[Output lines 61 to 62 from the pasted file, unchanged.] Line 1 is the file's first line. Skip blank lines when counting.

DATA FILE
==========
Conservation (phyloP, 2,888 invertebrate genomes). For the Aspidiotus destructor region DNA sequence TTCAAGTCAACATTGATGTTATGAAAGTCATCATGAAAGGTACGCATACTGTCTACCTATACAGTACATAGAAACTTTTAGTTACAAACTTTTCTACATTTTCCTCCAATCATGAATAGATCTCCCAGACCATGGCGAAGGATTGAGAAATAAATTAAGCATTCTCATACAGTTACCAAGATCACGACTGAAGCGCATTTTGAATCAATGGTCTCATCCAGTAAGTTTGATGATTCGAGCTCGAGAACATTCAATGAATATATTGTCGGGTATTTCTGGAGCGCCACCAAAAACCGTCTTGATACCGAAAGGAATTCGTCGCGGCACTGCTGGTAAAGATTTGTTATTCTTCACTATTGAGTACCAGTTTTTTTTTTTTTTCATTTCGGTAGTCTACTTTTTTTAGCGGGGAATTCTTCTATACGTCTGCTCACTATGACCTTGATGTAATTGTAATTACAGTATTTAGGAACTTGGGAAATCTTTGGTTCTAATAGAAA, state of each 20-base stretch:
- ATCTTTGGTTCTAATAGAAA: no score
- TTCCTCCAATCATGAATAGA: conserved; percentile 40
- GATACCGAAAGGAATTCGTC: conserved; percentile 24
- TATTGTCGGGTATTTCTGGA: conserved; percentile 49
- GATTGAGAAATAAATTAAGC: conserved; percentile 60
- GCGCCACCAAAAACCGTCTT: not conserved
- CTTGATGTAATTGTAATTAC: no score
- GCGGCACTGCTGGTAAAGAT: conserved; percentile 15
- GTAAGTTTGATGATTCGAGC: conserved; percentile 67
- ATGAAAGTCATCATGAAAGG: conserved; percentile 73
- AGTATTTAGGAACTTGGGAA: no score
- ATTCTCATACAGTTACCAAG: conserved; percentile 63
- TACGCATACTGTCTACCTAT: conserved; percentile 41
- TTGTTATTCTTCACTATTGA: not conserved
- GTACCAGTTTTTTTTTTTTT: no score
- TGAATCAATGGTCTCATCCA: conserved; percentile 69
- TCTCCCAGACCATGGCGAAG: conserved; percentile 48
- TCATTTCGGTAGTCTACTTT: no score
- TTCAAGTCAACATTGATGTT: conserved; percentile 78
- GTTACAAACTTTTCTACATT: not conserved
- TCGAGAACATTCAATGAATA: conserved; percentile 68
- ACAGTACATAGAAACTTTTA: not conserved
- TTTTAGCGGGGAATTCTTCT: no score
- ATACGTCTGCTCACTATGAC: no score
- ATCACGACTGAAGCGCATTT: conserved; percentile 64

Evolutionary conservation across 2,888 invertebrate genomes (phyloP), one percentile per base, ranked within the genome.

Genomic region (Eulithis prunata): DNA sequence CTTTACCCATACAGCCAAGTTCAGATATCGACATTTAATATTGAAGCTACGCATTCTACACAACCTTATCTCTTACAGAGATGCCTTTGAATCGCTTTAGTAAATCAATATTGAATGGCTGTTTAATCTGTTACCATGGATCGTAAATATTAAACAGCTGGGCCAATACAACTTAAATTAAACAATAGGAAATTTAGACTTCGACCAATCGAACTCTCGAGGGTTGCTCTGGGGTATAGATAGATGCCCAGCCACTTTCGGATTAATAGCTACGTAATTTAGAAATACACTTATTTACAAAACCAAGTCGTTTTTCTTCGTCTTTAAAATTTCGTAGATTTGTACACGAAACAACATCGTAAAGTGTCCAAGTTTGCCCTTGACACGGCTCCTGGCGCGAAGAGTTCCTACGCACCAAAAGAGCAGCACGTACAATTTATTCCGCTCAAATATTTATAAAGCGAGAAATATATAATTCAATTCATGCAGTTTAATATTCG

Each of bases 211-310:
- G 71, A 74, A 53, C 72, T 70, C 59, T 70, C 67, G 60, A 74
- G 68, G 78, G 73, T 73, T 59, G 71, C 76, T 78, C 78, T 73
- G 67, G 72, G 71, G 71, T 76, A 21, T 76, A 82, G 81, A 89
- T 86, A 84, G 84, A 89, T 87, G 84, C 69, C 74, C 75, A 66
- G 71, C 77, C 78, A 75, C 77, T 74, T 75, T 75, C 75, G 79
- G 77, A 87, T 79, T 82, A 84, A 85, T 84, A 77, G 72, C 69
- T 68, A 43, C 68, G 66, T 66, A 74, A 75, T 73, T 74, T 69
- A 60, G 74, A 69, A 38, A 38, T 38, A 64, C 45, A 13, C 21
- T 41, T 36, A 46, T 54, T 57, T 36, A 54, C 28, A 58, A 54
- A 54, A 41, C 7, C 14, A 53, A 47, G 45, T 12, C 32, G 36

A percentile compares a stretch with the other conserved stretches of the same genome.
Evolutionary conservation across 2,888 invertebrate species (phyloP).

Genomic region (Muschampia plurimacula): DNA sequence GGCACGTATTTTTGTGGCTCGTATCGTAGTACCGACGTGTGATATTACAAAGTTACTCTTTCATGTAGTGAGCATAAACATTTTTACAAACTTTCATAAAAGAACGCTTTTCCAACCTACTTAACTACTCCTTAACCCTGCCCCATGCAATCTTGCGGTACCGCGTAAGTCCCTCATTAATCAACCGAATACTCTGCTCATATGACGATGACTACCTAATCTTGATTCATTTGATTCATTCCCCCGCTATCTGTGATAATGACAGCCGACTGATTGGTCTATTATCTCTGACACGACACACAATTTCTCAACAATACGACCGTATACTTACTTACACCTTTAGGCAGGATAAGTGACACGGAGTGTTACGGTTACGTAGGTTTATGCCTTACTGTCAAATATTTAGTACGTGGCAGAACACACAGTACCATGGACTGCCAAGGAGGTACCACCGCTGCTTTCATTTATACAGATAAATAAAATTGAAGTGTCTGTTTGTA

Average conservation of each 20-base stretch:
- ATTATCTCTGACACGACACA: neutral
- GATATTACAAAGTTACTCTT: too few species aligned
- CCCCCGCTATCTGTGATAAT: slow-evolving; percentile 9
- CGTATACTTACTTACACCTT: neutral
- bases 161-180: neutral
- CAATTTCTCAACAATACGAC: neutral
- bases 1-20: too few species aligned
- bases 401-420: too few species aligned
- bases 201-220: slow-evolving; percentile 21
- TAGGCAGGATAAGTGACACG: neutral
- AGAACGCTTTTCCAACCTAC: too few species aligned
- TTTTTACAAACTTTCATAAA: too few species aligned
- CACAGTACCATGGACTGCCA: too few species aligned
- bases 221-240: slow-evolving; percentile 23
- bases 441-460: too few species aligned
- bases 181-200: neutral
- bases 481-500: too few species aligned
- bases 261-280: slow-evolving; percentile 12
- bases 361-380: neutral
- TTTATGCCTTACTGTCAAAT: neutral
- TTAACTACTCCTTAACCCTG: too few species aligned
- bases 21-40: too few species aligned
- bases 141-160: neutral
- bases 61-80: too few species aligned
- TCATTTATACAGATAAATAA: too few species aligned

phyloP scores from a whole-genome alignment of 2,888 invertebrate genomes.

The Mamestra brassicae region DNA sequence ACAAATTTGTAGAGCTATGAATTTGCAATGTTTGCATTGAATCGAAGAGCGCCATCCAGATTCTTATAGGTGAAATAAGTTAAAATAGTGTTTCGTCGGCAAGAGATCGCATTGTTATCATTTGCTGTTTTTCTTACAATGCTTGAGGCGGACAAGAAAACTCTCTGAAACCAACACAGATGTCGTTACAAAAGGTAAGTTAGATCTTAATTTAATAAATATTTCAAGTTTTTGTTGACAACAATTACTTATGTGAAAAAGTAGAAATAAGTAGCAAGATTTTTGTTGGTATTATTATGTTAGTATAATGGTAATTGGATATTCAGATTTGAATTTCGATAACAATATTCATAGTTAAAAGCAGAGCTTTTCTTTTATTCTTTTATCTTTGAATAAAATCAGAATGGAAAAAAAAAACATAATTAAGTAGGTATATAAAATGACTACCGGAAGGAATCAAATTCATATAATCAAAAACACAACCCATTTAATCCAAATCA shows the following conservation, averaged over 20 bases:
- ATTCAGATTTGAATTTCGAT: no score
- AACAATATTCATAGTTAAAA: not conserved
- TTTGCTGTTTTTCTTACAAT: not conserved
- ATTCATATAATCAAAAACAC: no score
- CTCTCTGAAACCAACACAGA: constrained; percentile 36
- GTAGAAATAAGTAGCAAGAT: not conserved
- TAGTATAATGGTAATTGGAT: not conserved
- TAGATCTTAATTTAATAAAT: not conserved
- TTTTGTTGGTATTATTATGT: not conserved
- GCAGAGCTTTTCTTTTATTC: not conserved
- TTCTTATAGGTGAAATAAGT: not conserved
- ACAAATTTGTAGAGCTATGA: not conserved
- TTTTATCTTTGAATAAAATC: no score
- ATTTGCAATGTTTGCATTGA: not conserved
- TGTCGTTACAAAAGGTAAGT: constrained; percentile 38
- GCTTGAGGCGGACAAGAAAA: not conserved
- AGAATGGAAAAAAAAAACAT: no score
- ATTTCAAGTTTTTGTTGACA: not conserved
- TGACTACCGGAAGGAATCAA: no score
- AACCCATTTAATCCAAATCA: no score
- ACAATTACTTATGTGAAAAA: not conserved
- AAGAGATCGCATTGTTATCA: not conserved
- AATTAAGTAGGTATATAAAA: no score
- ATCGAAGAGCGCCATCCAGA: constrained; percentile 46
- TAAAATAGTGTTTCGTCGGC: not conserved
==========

- bases 261-280: slow-evolving; percentile 12
- bases 361-380: neutral